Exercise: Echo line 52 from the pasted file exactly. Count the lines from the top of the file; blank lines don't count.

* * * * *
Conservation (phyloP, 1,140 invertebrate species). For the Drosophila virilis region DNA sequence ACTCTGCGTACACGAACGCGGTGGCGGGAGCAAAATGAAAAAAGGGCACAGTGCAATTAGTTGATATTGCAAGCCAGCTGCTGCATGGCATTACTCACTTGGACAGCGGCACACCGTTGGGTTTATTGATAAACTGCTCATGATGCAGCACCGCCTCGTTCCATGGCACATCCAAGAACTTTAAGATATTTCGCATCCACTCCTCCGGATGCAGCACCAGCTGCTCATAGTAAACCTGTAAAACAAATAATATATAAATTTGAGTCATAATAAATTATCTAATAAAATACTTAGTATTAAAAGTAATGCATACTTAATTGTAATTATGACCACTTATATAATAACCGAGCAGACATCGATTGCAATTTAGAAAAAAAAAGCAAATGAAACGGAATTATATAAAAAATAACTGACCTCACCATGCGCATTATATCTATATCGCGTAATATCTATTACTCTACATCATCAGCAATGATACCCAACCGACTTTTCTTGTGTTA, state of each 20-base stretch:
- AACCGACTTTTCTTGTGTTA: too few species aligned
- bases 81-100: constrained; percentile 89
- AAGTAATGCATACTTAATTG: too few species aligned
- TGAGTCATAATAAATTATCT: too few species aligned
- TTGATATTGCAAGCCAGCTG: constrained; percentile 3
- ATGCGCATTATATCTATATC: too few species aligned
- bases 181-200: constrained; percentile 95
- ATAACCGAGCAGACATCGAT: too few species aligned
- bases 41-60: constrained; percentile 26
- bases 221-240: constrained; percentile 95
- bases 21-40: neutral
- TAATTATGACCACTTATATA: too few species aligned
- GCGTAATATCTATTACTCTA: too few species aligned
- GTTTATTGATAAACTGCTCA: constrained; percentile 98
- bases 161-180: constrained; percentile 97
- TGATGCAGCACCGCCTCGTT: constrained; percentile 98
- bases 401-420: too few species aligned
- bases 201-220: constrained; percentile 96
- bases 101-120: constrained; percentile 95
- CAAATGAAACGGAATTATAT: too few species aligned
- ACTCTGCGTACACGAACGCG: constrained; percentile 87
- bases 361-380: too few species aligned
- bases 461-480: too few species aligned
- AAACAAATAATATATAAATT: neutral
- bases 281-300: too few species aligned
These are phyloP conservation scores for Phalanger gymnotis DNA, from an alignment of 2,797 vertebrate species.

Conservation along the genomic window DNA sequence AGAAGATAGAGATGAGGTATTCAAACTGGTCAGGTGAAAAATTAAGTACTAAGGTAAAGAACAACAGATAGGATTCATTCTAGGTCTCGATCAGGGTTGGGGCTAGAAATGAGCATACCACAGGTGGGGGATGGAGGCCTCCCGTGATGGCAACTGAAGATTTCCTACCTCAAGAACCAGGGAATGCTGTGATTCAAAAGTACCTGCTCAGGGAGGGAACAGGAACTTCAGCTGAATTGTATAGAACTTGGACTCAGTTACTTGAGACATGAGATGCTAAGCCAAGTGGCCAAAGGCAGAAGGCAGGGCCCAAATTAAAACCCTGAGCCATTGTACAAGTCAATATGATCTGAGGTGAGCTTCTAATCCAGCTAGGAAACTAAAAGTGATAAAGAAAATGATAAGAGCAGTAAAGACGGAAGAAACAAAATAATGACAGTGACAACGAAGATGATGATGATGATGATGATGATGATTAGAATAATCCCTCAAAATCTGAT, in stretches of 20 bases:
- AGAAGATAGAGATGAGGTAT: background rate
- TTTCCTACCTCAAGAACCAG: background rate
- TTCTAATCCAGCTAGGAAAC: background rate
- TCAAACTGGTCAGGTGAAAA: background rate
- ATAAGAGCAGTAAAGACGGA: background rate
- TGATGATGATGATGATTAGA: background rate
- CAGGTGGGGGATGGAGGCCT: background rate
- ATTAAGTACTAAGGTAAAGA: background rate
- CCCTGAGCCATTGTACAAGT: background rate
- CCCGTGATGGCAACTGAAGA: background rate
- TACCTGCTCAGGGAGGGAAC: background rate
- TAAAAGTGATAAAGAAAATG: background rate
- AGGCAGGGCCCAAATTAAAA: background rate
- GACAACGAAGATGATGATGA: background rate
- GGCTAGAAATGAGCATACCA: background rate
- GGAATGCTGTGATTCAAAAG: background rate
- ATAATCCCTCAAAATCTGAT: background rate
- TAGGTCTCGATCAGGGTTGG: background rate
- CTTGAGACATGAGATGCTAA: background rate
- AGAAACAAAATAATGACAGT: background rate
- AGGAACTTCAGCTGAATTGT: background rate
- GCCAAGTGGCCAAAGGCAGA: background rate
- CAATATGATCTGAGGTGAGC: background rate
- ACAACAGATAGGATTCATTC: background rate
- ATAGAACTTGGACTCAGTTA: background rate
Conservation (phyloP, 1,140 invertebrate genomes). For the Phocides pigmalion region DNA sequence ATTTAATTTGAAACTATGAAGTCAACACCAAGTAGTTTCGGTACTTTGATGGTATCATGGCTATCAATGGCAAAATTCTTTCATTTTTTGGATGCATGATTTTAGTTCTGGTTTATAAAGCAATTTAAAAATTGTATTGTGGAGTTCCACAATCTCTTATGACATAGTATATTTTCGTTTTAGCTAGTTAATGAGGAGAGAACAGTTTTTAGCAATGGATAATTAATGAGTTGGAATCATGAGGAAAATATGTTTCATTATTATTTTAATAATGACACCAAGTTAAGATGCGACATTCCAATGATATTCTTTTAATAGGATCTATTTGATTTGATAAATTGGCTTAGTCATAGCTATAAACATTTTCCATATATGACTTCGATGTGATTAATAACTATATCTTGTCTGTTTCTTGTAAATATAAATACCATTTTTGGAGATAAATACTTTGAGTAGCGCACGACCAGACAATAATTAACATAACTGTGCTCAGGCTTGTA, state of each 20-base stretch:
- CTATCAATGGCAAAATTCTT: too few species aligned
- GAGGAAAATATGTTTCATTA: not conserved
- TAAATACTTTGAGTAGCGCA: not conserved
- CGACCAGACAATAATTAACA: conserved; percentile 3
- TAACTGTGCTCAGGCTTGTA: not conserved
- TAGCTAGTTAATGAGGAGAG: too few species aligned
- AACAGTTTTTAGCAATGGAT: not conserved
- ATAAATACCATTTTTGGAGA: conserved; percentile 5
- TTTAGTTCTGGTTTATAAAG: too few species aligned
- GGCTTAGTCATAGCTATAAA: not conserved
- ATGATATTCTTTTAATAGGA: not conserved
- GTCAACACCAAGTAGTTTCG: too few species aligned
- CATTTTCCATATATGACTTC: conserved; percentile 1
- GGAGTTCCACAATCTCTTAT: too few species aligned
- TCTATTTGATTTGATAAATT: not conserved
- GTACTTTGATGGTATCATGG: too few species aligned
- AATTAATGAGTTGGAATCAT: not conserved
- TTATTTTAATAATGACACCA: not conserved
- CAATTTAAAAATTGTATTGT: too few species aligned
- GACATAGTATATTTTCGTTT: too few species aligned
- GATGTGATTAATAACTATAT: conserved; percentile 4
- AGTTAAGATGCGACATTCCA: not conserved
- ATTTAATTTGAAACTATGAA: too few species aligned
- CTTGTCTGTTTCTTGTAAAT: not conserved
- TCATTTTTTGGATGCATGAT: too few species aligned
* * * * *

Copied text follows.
- ACAACAGATAGGATTCATTC: background rate